The apparatus for directly testing the strength of a prism shaped ceramic cutting tool bit, with a configuration as given above, comprises: (a) means providing three or more abutting and constrained curvilinear members, each stationed to make tangential point contact with one end surface of said bit when supportably located on said members, said members being sized to regulate the positioning of one contact each in close proximity to each curved sector of said one end surface; (b) means restraining said bit in said located position on said members; and (c) load applying means for applying a force to substantially the center of the opposite end surface, which force is effective to induce fracture in said tool bit.

SUMMARY OF THE DRAWINGS

FIG. 1 is a plan view of principal parts of a test apparatus embodying the principles of this invention;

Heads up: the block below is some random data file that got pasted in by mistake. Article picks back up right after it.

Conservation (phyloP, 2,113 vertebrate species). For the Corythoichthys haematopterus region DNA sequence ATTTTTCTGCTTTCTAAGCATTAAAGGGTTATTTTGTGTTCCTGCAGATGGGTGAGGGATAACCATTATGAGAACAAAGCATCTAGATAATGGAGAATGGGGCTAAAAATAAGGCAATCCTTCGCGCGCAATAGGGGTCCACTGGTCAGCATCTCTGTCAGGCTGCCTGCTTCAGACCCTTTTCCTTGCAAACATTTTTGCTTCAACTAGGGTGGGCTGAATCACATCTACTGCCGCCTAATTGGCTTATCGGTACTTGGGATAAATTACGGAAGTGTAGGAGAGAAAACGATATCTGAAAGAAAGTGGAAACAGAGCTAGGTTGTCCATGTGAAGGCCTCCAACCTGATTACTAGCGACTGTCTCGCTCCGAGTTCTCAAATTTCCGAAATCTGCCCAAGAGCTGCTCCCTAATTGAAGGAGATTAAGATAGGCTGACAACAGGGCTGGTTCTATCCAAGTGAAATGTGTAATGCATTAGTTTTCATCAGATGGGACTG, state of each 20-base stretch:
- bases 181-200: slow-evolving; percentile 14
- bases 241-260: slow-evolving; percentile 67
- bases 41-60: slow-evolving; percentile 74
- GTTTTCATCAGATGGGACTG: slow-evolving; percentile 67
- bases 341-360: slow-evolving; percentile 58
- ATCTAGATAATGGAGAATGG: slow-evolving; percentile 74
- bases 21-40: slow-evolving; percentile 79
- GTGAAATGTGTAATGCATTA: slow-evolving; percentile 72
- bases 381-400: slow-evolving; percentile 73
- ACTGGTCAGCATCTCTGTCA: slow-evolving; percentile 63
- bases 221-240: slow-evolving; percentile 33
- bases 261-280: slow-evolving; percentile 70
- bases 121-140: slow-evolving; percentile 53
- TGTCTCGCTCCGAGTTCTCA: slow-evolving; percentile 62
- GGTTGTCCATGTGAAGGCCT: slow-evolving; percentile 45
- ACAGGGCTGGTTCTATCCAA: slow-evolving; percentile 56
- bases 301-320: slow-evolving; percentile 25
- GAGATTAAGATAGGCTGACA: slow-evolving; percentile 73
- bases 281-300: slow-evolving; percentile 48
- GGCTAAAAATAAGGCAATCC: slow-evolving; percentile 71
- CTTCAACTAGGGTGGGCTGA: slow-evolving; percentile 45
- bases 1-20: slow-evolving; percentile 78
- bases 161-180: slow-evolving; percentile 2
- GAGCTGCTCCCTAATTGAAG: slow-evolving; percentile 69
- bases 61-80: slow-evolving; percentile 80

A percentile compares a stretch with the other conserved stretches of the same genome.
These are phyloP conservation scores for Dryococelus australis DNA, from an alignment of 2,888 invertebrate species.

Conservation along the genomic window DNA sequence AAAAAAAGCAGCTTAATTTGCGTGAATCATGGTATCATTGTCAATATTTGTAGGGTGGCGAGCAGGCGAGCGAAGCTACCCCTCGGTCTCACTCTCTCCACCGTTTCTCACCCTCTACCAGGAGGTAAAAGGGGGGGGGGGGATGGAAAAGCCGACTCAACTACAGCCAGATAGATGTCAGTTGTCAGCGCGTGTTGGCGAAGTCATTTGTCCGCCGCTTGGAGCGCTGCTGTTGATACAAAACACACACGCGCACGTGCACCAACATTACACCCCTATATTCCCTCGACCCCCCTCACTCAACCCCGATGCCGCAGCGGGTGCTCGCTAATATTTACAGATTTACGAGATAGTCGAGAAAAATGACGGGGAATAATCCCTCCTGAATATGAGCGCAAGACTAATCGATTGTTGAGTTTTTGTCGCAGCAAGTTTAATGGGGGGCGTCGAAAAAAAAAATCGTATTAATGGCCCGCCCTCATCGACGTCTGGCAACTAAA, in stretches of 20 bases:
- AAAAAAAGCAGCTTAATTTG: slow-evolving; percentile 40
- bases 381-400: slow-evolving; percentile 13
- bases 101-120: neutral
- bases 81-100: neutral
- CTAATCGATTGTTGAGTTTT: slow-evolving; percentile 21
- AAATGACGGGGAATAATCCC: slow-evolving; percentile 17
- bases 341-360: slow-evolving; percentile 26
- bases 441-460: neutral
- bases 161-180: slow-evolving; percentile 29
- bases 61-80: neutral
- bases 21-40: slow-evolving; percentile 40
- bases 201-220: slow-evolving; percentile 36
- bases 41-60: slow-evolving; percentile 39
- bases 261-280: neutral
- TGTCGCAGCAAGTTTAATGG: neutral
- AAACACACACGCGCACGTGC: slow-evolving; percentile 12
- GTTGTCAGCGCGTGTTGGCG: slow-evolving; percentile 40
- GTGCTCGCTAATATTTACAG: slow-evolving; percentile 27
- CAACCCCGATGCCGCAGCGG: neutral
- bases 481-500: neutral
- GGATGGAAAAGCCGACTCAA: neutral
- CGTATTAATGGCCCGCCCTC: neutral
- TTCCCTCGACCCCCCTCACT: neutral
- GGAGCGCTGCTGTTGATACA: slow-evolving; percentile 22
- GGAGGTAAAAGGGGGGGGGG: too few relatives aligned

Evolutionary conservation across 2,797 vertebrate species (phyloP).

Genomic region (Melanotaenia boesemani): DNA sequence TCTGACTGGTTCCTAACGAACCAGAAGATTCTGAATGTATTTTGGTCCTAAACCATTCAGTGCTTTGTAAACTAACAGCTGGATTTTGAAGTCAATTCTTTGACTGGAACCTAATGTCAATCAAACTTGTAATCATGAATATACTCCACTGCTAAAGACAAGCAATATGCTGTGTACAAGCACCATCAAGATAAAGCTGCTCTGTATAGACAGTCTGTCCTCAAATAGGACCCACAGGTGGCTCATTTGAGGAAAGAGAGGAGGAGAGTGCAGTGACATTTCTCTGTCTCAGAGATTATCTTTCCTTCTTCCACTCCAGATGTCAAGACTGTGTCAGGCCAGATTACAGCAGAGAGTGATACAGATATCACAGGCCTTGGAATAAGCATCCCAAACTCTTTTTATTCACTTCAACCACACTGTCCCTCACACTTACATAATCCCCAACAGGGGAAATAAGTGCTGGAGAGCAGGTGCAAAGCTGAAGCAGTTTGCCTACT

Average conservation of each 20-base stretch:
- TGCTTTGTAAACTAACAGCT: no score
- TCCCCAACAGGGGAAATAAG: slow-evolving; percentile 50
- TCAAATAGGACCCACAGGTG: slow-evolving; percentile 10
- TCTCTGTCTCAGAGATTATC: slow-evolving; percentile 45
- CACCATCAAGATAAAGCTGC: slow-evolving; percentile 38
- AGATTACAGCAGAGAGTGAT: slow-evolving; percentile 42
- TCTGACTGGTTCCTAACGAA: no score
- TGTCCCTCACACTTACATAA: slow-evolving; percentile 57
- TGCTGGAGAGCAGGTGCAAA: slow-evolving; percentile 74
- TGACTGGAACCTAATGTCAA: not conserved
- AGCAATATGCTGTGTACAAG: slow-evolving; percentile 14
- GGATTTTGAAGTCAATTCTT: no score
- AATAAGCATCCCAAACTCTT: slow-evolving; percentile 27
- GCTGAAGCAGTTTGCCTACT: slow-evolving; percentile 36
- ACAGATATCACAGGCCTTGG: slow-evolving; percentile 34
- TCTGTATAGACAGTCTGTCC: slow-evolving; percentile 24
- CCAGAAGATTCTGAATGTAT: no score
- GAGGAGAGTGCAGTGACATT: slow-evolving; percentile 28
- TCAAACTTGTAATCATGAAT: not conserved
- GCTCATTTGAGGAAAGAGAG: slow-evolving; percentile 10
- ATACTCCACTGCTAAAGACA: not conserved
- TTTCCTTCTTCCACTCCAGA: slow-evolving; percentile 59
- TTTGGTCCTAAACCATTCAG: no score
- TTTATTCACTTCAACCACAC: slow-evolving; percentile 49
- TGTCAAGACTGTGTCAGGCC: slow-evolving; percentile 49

FIG. 2 is a sectional view taken substantially along line 2--2 of FIG. 1, with a force applying piston added;

FIG. 3 is an enlarged plan view of one end surface of the tool bit under test, illustrating the relation between corner curved sectors and the tangential point contacts of a supporting member; and

FIG. 4 is a graphical illustration of the percent failure plotted against stress for a large number of specimens subjected to either conventional test specimen testing or to direct bit testing under this invention.

BEST MODE FOR CARRYING OUT THE INVENTION

A preferred apparatus for carrying out the invention is illustrated in FIGS. 1-3. A cutting tool bit 16, to be directly tested, has a ceramic prism shaped body. The prism has parallelogram sides 9 bounded by opposed polygonal end surfaces 18 and 22 defining edges 17. The end surfaces (here square polygons) are greater in dimension than the height of any side 9. The corners 41 of the polygonal end surfaces are each defined by a curved sector of a predetermined radius 40.